My blog hit 100,000 visits a couple of days ago.  Wow…  Thank you for reading!  I don’t know how you find anything interesting in all the twaddle… 😉

Adding overlay notification icons to Google+’s taskbar icon in IE9

In the same way as I did for Twitter in an earlier post, I have now created a bookmarklet that adds notification overlay icons to Google+’s Taskbar icon, when pinned in IE9.  Currently Google+ only has a small favicon, and I have not found a way to tweak this once the page has loaded, so it’s not quite as pretty as Twitter’s icon, but it’s better than nothing!


Right click Google+ Overlay Icon (IE9 only!) and click Add to Favorites to create the bookmarklet.

Formatted code for the bookmarklet:

(function() {
    var fLastCount = -1;

       var res = document.getElementById('gbi1');
       if(res) {
          var nNewCount = parseInt(res.innerHTML,10);
          if(nNewCount == NaN) nNewCount = 0;
          if(nNewCount != fLastCount) {
            var ico = nNewCount > 5 ? 'error' : 'num_'+nNewCount;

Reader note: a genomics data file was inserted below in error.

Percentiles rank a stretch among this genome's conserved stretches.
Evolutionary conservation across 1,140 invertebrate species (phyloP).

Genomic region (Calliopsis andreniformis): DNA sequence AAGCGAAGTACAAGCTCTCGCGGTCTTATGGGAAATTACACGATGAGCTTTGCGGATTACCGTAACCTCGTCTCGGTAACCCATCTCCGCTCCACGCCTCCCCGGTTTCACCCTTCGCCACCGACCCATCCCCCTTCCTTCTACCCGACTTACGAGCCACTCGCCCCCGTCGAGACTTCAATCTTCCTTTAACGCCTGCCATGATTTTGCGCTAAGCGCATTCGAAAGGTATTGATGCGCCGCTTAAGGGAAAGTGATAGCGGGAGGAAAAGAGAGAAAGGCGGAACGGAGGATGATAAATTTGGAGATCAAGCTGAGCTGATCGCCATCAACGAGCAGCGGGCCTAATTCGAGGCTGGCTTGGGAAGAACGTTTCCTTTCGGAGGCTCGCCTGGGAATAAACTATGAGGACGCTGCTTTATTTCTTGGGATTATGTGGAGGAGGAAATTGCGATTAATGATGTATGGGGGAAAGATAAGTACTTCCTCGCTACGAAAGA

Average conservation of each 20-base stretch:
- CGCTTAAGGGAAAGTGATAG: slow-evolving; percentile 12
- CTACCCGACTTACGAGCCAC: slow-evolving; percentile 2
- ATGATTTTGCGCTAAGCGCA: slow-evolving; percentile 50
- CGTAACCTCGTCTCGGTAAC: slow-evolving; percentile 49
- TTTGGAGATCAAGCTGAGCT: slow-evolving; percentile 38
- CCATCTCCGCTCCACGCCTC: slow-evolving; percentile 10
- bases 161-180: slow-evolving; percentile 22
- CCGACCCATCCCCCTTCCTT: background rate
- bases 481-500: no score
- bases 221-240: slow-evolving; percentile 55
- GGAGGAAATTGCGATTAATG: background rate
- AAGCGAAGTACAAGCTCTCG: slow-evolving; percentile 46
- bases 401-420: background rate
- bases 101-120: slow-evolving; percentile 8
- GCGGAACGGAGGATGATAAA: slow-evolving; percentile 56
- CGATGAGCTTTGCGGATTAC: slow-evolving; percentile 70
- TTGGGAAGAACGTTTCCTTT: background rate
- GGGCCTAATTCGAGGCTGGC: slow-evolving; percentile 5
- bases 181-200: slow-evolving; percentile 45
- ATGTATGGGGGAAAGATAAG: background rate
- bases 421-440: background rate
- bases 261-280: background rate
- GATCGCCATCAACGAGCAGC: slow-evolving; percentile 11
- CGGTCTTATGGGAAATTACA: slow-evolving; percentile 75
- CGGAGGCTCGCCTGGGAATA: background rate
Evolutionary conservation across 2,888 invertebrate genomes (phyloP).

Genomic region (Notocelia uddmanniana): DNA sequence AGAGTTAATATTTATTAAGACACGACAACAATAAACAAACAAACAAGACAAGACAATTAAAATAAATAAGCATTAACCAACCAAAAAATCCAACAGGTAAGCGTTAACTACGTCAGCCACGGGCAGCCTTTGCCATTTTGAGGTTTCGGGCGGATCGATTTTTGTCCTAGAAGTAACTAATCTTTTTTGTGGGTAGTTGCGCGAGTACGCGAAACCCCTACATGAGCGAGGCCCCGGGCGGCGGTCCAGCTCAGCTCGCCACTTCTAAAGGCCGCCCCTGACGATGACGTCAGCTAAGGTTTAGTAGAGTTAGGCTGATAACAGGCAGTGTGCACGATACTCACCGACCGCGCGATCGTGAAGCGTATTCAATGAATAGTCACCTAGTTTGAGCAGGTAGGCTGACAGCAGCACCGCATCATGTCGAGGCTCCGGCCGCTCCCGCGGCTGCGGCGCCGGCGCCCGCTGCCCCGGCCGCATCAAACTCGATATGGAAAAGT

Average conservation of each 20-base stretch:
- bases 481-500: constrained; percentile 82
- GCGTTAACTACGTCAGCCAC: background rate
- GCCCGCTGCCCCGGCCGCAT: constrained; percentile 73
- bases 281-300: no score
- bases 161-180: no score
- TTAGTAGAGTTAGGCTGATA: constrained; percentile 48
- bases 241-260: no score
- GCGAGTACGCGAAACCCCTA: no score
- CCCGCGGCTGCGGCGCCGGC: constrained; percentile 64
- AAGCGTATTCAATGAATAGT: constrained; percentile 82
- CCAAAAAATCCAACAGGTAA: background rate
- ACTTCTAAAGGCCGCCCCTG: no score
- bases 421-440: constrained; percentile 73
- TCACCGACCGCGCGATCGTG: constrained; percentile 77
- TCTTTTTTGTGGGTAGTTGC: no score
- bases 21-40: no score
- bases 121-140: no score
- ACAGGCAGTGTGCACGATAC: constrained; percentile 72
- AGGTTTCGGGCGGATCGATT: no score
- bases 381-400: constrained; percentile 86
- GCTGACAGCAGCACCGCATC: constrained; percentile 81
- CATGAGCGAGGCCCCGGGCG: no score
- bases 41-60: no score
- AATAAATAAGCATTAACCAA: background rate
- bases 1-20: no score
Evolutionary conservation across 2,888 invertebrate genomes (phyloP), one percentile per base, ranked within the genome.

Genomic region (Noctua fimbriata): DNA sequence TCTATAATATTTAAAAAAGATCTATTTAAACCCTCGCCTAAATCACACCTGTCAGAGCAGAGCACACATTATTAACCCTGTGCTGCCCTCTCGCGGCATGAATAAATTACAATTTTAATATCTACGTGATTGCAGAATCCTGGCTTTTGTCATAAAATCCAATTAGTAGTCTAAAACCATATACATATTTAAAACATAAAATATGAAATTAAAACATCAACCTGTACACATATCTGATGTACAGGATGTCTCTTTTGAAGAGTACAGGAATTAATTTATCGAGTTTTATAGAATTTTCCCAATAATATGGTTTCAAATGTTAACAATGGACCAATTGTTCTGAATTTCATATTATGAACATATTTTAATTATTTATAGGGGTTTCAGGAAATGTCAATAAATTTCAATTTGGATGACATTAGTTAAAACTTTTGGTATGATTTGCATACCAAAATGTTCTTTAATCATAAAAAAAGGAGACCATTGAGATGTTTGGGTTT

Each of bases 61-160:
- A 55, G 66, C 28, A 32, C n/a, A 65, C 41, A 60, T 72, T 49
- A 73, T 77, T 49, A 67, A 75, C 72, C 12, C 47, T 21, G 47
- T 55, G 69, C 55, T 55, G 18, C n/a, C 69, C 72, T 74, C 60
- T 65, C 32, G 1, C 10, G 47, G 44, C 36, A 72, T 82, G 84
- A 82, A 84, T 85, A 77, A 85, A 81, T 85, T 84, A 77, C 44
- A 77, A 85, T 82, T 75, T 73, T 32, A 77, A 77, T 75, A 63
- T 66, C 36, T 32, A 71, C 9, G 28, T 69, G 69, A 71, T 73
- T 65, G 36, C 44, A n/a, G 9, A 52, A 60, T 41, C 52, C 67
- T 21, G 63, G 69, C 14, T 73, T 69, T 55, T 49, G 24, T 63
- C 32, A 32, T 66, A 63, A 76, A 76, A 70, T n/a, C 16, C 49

nNewCount+' notifications');
            fLastCount = nNewCount;
        else if(fLastCount != 0) {
          fLastCount = 0;
      } catch(e) { }
    }, 1000);


Playing with the Strava API

I had a couple of free evenings – hard to believe but it happened – and decided to try and have some fun with Strava’s API.  Here’s what I came up with…

The site will give a list of all the segments I’ve attempted, grouped by various classes of segment.  In this view, it orders within each segment by my ranking:

I can also filter those segments to show the ones I’ve never had a good crack at, or the ones where I am just slightly behind the leader, for example:

Then I decided to have some fun with the geolocation services built into iPhone and other mobile browsers (and now some desktop browsers as well!)  With this, I hacked up a little page that would show me all the segments within 5km of my current location, plus the all important competitive data to help me decide which segment to go for today!

Main site:

Mobile site:

No guarantees on these pages – they are setup to work only for my data at present, unless you know the secret incantations to populate the database with your data as well.

Why /cookbook/?  Well, because I already had a database setup and libraries for it.  In other words, I was being lazy 🙂